The Renaissance is a period in European history, covering the span between the 14th and 17th centuries.
René Descartes (Latinized: Renatus Cartesius; adjectival form: "Cartesian"; 31 March 1596 – 11 February 1650) was a French philosopher, mathematician, and scientist.
René-Jean-Marie-Joseph Guénon (15 November 1886 – 7 January 1951), also known as ʿAbd al-Wāḥid Yaḥyá, was a French author and intellectual who remains an influential figure in the domain of metaphysics, having written on topics ranging from sacred science and traditional studies, to symbolism and initiation.
Robert McDermott is professor of Philosophy and Religion at the California Institute of Integral Studies in San Francisco.
Roelof "Roel" van den Broek (born 20 December 1931) is a Dutch religious scholar.
The Roman Empire (Imperium Rōmānum,; Koine and Medieval Greek: Βασιλεία τῶν Ῥωμαίων, tr.) was the post-Roman Republic period of the ancient Roman civilization, characterized by government headed by emperors and large territorial holdings around the Mediterranean Sea in Europe, Africa and Asia.
Rosicrucianism is a spiritual and cultural movement which arose in Europe in the early 17th century after the publication of several texts which purported to announce the existence of a hitherto unknown esoteric order to the world and made seeking its knowledge attractive to many.
Rudolf Walter Richard Hess (Heß in German; 26 April 1894 – 17 August 1987), was a prominent politician in Nazi Germany.
Rudolf Joseph Lorenz Steiner (27 (or 25) February 1861 – 30 March 1925) was an Austrian philosopher, social reformer, architect and esotericist.
Salvation (salvatio; sōtēría; yāšaʕ; al-ḵalaṣ) is being saved or protected from harm or being saved or delivered from a dire situation.
Satanism is a group of ideological and philosophical beliefs based on Satan.
A séance or seance is an attempt to communicate with spirits.
The Scientific Revolution was a series of events that marked the emergence of modern science during the early modern period, when developments in mathematics, physics, astronomy, biology (including human anatomy) and chemistry transformed the views of society about nature.
Secularism is the principle of the separation of government institutions and persons mandated to represent the state from religious institution and religious dignitaries (the attainment of such is termed secularity).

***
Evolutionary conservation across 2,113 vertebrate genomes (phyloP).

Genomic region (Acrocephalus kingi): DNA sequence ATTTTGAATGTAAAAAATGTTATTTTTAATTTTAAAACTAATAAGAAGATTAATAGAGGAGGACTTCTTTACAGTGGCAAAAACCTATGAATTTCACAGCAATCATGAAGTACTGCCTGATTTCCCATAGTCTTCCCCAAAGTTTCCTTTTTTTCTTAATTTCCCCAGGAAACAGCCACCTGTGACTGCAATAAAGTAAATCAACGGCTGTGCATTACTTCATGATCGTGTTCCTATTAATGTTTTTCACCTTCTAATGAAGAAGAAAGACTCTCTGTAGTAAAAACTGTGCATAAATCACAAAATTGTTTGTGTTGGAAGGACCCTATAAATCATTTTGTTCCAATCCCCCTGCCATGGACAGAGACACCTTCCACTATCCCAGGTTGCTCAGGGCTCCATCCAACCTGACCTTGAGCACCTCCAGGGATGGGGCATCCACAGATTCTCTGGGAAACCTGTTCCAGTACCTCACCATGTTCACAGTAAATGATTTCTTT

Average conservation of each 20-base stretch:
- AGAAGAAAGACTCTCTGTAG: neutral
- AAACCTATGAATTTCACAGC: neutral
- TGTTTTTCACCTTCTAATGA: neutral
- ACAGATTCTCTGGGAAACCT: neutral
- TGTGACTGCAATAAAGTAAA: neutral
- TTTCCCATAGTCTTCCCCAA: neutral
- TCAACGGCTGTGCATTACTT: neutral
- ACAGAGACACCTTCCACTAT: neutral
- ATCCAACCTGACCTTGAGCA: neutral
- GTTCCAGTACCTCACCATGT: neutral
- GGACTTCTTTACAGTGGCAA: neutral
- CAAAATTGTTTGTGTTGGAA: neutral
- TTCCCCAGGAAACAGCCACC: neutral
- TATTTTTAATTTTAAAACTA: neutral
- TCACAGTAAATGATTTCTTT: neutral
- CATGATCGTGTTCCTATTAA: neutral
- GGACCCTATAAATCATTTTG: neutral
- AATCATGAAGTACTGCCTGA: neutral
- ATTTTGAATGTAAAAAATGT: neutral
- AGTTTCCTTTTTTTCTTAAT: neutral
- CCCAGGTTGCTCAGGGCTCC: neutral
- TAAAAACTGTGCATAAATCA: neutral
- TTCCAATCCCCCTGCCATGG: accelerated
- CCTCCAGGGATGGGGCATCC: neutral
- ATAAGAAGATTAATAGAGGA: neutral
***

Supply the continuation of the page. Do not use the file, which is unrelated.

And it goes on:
Sicily (Sicilia; Sicìlia) is the largest island in the Mediterranean Sea.
Sleepwalking, also known as somnambulism or noctambulism, is a phenomenon of combined sleep and wakefulness.
Social science is a major category of academic disciplines, concerned with society and the relationships among individuals within a society.
The Sorbonne is an edifice of the Latin Quarter, in Paris, France, which was the historical house of the former University of Paris.
In many ways, the history of Spain is marked by waves of conquerors who brought their distinct cultures to the peninsula.
Spiritualism is a new religious movement based on the belief that the spirits of the dead exist and have both the ability and the inclination to communicate with the living.
Starhawk (born Miriam Simos on June 17, 1951) is an American writer, teacher and activist.
Superstition is a pejorative term for any belief or practice that is considered irrational: for example, if it arises from ignorance, a misunderstanding of science or causality, a positive belief in fate or magic, or fear of that which is unknown.
The Temple of Set is an occult initiatory order founded in 1975.
Terence Kemp McKenna (November 16, 1946 – April 3, 2000) was an American ethnobotanist, mystic, psychonaut, lecturer, author, and an advocate for the responsible use of naturally occurring psychedelic plants.
Thaumaturgy (from Greek θαῦμα thaûma, meaning "miracle" or "marvel" and ἔργον érgon, meaning "work" is the capability of a magician or a saint to work magic or miracles. Isaac Bonewits defined thaumaturgy as "the use of magic for nonreligious purposes; the art and science of 'wonder working;' using magic to actually change things in the physical world". It is sometimes translated into English as wonderworking. A practitioner of thaumaturgy is a thaumaturgus, thaumaturge, thaumaturgist or miracle worker.
The Discourse on the Eighth and Ninth refers to an ancient document, one of three Hermetic texts of the mostly Gnostic Nag Hammadi findings.